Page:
Malka Zimetbaum, also known as Mala Zimetbaum (January 26, 1922 - 1944), was a young Belgian woman of Polish Jewish descent, known for her escape from the Auschwitz-Birkenau concentration camp and the resistance she displayed at her execution following the escape’s failure.
Mala Zimetbaum was born in Poland, the youngest of five children. In her childhood the family relocated to Belgium. In school as a child, she excelled in mathematics and languages. In September 1942, she was among the Belgian Jews deported to the Auschwitz concentration camp. After an initial Selektion she was sent on to the women’s camp at Birkenau.
She spent nearly two years in Auschwitz-Birkenau as Inmate No. 19880. Due to her proficiency in languages – French, Dutch, German, Polish, and Italian – she was assigned work as an interpreter and courier. While she herself had a relatively privileged position, she devoted herself to helping other inmates. She interceeded to have inmates sent to easier work when she suspected they were not fit for harder work. She sneaked photographs that inmates’ relatives had sent them out of the files and to the inmates as they were not allowed to have them in the camp. Mala also got food and medicine for people in need, cheered people up and encouraged them, and was trusted by everyone in the camp, staff and prisoners alike.
Edward “Edek” Galinski planned to escape from the camp with his friend Wieslaw Kielar (Auschwitz survivor and author of autobiographical novel 5 Years in Auschwitz). The two men fell out when Kielar lost a pair of SS guard’s uniform pants they needed as a disguise for their escape. Edek told his friend that he would escape with Mala instead, and would later find a way to send the uniform back to Kielar for his subsequent escape. Mala wanted to escape so that she could tell the world what was going on at Auschwitz and thus save lives. She is said in some sources to have been heading to a resistance group.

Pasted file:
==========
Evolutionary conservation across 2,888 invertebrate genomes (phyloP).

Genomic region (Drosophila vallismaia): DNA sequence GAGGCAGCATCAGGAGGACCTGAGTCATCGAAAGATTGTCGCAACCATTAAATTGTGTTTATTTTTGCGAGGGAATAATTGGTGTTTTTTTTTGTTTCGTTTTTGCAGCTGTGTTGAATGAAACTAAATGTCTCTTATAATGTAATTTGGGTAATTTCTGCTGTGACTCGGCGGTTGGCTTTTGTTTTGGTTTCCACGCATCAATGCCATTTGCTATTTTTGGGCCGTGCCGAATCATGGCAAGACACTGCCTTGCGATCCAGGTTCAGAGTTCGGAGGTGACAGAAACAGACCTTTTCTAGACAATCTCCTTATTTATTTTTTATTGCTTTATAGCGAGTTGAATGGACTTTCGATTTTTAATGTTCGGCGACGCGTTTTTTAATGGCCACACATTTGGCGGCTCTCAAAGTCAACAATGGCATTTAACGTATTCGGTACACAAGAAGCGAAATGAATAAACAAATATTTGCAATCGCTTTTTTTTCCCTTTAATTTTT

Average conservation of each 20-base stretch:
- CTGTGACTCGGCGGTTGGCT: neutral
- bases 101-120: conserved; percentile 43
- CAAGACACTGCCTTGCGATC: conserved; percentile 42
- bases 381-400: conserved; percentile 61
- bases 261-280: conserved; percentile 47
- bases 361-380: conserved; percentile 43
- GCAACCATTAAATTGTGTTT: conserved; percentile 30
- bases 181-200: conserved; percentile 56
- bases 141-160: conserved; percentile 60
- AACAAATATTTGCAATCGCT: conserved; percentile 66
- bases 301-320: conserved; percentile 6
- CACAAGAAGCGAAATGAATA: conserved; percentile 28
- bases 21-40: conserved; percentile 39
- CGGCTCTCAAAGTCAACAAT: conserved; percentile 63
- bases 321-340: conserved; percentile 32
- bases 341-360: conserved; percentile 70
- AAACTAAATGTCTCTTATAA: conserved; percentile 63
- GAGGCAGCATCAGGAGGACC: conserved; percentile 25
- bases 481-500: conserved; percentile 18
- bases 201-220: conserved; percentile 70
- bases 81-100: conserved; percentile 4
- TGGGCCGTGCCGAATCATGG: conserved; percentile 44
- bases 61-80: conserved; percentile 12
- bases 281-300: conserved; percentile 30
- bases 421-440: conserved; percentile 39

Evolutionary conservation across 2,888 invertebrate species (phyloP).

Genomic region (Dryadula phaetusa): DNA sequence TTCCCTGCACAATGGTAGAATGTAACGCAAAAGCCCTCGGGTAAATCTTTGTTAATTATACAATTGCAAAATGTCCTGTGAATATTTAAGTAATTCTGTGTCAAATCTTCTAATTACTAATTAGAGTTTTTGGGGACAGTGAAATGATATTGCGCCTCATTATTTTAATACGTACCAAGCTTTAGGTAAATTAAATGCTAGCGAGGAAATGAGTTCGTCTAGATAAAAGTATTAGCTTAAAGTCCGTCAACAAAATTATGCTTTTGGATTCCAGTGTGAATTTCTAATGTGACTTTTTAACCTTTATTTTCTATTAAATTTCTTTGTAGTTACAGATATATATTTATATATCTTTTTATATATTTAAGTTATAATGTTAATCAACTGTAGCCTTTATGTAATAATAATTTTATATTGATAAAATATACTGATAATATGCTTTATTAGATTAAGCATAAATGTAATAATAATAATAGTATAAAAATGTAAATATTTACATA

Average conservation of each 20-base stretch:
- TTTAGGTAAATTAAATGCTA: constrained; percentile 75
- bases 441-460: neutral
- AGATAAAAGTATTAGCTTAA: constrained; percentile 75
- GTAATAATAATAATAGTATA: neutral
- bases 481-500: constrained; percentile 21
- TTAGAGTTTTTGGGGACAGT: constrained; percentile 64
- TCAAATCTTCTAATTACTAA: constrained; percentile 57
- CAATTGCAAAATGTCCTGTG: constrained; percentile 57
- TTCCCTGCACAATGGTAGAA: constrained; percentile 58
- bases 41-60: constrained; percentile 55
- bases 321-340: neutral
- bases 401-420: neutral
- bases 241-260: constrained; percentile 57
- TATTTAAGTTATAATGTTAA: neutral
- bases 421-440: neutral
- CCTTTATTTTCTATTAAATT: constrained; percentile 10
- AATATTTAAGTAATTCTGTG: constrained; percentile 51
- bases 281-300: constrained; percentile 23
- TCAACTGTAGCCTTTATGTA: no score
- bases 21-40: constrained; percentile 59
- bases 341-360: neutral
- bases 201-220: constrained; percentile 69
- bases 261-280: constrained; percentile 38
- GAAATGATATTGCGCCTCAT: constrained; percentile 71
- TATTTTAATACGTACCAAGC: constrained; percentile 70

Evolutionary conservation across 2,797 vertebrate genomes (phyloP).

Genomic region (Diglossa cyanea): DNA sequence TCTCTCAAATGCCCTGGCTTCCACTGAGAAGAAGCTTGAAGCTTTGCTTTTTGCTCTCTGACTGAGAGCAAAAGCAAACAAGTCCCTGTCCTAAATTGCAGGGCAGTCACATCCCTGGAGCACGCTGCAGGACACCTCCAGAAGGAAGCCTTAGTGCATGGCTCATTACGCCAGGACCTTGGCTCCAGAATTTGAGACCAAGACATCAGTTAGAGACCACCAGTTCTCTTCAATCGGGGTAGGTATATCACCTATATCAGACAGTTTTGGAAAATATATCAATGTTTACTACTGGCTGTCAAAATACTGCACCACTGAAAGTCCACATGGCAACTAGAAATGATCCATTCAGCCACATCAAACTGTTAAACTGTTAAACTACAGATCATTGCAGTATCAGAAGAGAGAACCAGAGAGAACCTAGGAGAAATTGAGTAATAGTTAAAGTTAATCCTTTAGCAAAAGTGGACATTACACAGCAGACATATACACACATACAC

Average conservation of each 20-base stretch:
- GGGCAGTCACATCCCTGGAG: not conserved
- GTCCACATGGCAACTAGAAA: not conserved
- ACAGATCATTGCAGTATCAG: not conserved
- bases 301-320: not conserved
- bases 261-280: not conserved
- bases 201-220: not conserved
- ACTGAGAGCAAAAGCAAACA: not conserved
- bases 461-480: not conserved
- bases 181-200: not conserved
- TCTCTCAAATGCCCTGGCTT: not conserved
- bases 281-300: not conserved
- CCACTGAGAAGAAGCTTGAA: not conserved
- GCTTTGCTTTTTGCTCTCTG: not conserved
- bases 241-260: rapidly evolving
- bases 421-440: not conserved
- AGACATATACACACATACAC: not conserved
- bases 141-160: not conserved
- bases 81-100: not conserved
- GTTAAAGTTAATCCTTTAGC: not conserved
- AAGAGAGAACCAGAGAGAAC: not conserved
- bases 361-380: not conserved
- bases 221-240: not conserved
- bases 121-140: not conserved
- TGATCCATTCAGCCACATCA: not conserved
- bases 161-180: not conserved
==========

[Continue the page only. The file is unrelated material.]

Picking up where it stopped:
The plan was as follows: Edek would dress up as the SS guard and escort Mala through the perimeter gate, pretending that he was escorting a prisoner to install a washbasin. Mala would be carrying a large porcelain washbasin in a way that hid her hair, so that the guards they passed would not know it was a woman he was escorting. Edek would show them a forged pass and they would be let out. Mala would be wearing a pair of overalls over a dress that could pass for a men’s shirt when inside the overalls. When they got far enough away, Mala would dump the washbasin, remove the overalls and wear the dress, and they would pretend to be an SS guard and his girlfriend on a walk.
The plan was put into action in June 1944, and the couple succeeded in escaping to a nearby town. Mala wanted to buy something. Edek told Mala to stay put somewhere while he went into a store to try and buy some bread with gold he had stolen in the camp. Someone in the store became suspicious and called the authorities, who arrived and ordered Edek to take his hat off. When they saw Edek’s shaven head, he was arrested. When Edek did not return, Mala turned herself in. They had promised to stay together, no matter what happened.